Manufacturers of party pills could be prevented from testing their drugs on animals if they cannot prove it is worth the pain they could potentially cause.
Last year 37 per cent of the 327,000 animals used in research, testing and teaching in New Zealand died or were put down during projects.
Psychoactive drugs will join the group of products being tested on animals under proposed regulations for producers to prove they are safe before they go on sale.
Party pills are expected to be tested on dogs and rats, but the regulatory body for ethical animal treatment says strict criteria could restrict such tests.
Most of the 80,000 rodents and rabbits used in trials last year either died or were put down after the tests were complete.
"That kind of research is only going to be allowed if there is a proven benefit and if that benefit outweighs the cost to the animals," National Animal Ethics Advisory Committee chairwoman Virginia Williams said.
"Yes [it is a high standard to meet], and so it should be."
The 327,674 animals used in research, testing and teaching last year was a 35.3 per cent increase on the previous year, the NAEAC report says.
The most commonly used species were cattle, mice, sheep and chickens.
Most of the animals suffered little or no impact (85.5 per cent), although 5.4 per cent suffered high to very high impact, including 39 feral cats trapped, tagged and released to track how far the predators ranged.
Ms Williams said the NAEAC set strict regulations for the projects involving animals and all proposals were scrutinised to see where they could reduce the number of animals used, refine an experiment to minimise or eliminate any suffering and replace animals at any opportunity.
Ms Williams said all animals were ranked on a sentient scale. Those considered to feel less, such as fish, were preferred over those considered to feel more, such as dogs.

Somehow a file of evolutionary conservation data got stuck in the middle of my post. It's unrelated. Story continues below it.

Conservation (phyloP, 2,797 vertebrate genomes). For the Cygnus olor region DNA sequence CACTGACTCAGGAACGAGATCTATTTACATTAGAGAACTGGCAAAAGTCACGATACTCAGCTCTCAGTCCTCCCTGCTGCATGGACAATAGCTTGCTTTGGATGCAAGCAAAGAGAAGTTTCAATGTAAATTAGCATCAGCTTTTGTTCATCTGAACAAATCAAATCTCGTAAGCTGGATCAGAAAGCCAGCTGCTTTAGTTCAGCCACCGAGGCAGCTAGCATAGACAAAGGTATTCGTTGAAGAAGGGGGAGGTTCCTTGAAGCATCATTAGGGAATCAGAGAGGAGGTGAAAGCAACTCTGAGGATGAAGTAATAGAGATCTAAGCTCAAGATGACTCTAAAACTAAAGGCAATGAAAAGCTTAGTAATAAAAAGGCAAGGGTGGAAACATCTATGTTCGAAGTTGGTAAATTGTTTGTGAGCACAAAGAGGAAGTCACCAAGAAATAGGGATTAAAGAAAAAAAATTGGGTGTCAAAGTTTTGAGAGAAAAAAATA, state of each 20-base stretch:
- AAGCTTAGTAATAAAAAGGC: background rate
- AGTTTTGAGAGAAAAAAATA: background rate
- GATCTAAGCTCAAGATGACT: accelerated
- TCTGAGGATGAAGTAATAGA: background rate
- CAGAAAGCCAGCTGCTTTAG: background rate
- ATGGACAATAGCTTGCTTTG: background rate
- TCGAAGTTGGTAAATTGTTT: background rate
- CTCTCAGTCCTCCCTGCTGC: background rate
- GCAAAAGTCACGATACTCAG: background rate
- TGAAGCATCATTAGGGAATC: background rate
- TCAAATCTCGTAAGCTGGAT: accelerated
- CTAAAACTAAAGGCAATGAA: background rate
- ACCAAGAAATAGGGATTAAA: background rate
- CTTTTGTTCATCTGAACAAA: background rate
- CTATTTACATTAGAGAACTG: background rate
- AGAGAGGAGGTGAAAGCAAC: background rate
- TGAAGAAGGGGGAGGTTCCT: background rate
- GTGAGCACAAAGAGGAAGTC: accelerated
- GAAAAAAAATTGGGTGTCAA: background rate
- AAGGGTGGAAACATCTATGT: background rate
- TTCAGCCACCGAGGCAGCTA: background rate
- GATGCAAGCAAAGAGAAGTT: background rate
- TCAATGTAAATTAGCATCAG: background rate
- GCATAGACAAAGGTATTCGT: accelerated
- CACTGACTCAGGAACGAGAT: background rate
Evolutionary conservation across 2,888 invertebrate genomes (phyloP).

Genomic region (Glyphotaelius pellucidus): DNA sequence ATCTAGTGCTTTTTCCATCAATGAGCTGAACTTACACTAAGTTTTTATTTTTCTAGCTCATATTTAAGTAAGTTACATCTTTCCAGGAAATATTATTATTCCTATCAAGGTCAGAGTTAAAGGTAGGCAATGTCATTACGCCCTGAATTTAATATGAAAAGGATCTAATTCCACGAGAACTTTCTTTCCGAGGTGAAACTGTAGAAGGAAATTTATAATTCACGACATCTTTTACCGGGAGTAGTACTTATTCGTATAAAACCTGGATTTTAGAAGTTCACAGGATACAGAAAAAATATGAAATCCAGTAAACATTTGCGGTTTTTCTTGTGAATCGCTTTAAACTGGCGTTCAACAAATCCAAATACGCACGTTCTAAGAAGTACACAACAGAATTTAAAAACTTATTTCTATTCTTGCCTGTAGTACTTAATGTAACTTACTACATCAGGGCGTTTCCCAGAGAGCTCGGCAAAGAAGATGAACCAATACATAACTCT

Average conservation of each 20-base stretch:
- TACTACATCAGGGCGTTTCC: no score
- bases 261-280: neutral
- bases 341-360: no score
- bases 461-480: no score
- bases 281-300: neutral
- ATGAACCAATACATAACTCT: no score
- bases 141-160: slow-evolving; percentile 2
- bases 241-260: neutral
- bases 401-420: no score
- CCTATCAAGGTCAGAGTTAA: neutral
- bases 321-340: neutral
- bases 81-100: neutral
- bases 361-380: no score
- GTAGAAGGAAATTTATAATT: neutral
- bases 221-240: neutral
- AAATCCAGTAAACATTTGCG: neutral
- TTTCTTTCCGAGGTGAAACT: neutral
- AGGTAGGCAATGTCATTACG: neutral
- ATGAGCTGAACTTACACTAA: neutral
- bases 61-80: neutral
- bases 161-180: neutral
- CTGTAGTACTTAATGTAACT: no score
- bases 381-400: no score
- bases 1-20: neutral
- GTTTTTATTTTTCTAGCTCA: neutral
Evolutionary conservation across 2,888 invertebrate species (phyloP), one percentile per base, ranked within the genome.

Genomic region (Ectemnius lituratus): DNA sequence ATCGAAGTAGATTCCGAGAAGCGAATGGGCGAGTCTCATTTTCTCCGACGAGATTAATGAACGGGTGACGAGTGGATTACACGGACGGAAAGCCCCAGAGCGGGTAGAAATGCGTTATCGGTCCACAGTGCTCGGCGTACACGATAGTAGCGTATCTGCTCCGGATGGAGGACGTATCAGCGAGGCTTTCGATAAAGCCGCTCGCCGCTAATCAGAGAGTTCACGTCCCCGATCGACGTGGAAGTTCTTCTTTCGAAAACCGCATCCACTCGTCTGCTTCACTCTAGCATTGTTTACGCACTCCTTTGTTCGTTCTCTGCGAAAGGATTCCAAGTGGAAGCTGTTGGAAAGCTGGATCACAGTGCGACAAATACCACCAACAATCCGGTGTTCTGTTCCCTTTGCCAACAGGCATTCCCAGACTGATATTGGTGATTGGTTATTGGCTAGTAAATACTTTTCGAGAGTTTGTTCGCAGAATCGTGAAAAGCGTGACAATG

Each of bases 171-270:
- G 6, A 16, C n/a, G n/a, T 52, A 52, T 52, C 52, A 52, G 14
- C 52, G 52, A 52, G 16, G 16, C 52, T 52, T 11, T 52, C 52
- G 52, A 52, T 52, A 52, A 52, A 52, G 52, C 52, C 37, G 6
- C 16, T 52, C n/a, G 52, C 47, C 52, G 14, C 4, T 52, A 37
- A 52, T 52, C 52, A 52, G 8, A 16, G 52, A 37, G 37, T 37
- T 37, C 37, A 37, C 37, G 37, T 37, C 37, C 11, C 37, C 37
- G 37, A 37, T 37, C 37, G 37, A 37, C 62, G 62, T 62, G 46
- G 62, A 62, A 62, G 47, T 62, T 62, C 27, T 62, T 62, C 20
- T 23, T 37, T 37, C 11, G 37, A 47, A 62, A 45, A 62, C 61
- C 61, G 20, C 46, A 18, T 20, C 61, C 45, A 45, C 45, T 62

More than 1000 dogs were used in projects last year and 12 per cent either died or were put down. Associate Health Minister Peter Dunne said the amount of testing of party pills on animals was still to be decided but it was important because "human safety is the paramount consideration".
Mr Dunne said he had "a great deal of sympathy" for the view that it was sad to test legal highs on animals as opposed to testing necessary medicines.
"I understand that but I think we should see very different questions if we do not test these products and someone dies," he said.
SPCA president Bob Kerridge said there was no justification for party pills to be tested on animals.
Details of the proposed stricter regulations, which puts the onus on manufacturers to prove their party pills are safe, are expected to be released next year.
Animals that suffered "very high impact" included:
*Possums, rabbits, rats and stoats used in studies to identify more environmentally friendly and humane toxins and tools for pest control.
*Guinea pigs used for testing animal vaccines to demonstrate potency.
*1646 mice used for public health testing for food safety, mainly for algal bloom-induced marine biotoxins.
*A number of cattle died during on-farm animal husbandry trials, most of causes unrelated to the research projects they were involved in.
*39 feral cats were trapped, tagged and released to gain information on how far the predators range.
Source: NAEAC Annual Report